Fungi that trigger allergies go under scrutiny.
Industry researchers have produced the largest study yet of airborne fungi in US buildings. The fungal fingerprints may help scientists understand their role in triggering allergies and other medical conditions.
Exposure to spores released by moulds is known to cause or worsen allergies and trigger asthma episodes in sufferers. Spores enter buildings through air ducts or open windows and can thrive in moist indoor conditions.
Brian Shelton and his colleagues at the microbiology laboratory PathCon in Norcross, Georgia, found Stachybotrys chartarum, a fungi thought to be toxic, in 6% of indoor air and in 1% of the outdoor air from buildings surveyedsup>1.
“Finding some of these organisms is not uncommon,” says Shelton. He hopes the study will provide baseline figures on the natural occurrence of fungi. This could be of use in future studies on the health effects of particular species.
“The list of identified fungal species is certainly a contribution to science,” says David Miller, who studies allergens at Carleton University in Canada. But he cautions against extrapolating detectable quantities of fungi to an individuals exposure level.
Isolation of the mould does not necessarily indicate exposure to toxins that they produce. It is not known whether spores produce toxins as the mould does, or exactly what their health effects are, Shelton says.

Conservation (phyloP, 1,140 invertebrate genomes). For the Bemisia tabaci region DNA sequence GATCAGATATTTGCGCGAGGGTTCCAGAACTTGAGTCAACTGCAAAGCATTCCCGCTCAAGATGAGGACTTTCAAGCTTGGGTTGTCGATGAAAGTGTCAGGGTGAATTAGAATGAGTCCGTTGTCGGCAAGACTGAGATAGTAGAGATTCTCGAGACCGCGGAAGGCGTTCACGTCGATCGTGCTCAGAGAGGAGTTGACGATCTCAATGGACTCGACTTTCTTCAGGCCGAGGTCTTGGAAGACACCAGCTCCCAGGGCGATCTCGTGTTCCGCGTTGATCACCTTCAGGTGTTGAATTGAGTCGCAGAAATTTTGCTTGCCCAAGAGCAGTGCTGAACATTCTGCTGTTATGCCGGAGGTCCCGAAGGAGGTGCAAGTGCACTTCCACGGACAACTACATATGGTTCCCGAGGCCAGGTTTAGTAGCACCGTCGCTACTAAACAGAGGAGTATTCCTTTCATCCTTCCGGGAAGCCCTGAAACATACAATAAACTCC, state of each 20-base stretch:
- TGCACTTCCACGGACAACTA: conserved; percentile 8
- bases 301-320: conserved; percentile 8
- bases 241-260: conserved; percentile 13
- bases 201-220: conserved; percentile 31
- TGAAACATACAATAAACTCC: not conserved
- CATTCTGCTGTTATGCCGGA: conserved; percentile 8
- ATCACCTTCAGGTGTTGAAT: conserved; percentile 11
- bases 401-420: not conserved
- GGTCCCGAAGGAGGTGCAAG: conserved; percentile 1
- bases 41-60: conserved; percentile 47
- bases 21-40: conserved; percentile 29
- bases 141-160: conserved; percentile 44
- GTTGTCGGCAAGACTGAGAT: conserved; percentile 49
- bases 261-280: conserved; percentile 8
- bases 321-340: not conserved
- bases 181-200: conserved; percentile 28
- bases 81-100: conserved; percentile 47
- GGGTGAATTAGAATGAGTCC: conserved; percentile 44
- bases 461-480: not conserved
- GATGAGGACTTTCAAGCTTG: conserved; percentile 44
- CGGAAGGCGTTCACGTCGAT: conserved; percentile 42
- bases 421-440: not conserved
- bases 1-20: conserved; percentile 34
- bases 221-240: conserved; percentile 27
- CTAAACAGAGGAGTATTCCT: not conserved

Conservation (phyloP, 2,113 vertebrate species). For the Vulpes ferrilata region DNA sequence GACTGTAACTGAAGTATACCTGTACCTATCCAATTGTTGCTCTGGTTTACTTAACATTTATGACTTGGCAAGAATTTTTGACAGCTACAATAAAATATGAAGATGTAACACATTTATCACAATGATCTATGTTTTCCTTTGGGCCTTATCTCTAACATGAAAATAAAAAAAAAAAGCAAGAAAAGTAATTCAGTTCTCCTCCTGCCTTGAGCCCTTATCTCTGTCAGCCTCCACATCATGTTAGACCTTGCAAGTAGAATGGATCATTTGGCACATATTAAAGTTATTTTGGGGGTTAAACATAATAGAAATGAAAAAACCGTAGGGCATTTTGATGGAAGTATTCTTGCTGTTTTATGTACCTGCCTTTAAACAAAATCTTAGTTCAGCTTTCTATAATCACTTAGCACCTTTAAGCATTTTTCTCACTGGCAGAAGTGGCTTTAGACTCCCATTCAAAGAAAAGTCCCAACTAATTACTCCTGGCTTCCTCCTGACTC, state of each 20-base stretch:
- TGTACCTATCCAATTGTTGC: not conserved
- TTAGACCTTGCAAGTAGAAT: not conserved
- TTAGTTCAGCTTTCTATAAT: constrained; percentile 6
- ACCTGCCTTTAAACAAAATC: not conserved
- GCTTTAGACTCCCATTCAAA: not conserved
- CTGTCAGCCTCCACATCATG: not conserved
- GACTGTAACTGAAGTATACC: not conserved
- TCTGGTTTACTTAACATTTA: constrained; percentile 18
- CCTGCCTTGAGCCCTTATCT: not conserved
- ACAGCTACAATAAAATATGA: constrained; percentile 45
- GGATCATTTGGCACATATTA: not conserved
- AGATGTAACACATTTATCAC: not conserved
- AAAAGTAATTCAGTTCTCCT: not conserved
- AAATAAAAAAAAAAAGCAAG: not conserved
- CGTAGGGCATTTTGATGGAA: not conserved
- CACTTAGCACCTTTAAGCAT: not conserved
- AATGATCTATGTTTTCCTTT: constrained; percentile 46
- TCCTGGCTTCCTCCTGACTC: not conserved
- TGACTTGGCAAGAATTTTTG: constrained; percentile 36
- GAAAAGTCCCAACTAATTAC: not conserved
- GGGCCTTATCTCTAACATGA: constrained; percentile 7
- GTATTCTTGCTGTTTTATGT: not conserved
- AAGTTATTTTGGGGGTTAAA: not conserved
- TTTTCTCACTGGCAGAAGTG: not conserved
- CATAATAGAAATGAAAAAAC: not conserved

Other rare health effects, such as bleeding lungs, have been attributed to Stachybotrys chartarum – dubbed toxic mould. But the link is disputed: “There is no good evidence that mould in indoor environments is a significant health problem other than being a potential cause of allergy and asthma,” says Richard Wasserman, allergist and spokesman for the American Academy of Allergy, Asthma, and Immunology.
The controversy is, however, highlighting mould-related heath issues. “Mould is replacing asbestos as the next issue for industrial hygiene,” says Henry Lick, president of the American Industrial Hygiene Association.
The PathCon lab received over 12,000 samples during air-quality investigations in 1996 to 1998 – primarily from indoor samples of 1,700 buildings across the United States. This allowed it to provide detailed lists and concentrations of fungi for individual regions, including moulds.
The survey measured culturable fungi, which are those that can be isolated on specially designed laboratory media. Even though cultures provide the best available measures, they are subject to limitations because not all fungi can be grown in this way.
“The number of viable spores detected by this method is extremely low,” says Miller. Shelton counters that those that cant grow on culture arent of concern in buildings.
A National Academy of Sciences report in 2000, called Clearing the Air, identified a need for a standardized method, other than culturable fungi, to document exposure to fungal allergens.
The authors concede that this is primarily a descriptive study. However, it provides profiles that would probably not come from any other source, given the cost and logistics involved in collecting samples.
- Shelton, B.G. Kirkland, K.H. Flanders, W.D. Morris, G.K. Profiles of airborne fungi in buildings and outdoor environments in the United States. Applied and Environmental Microbiology, 68, 1743 – 1753, (2002).
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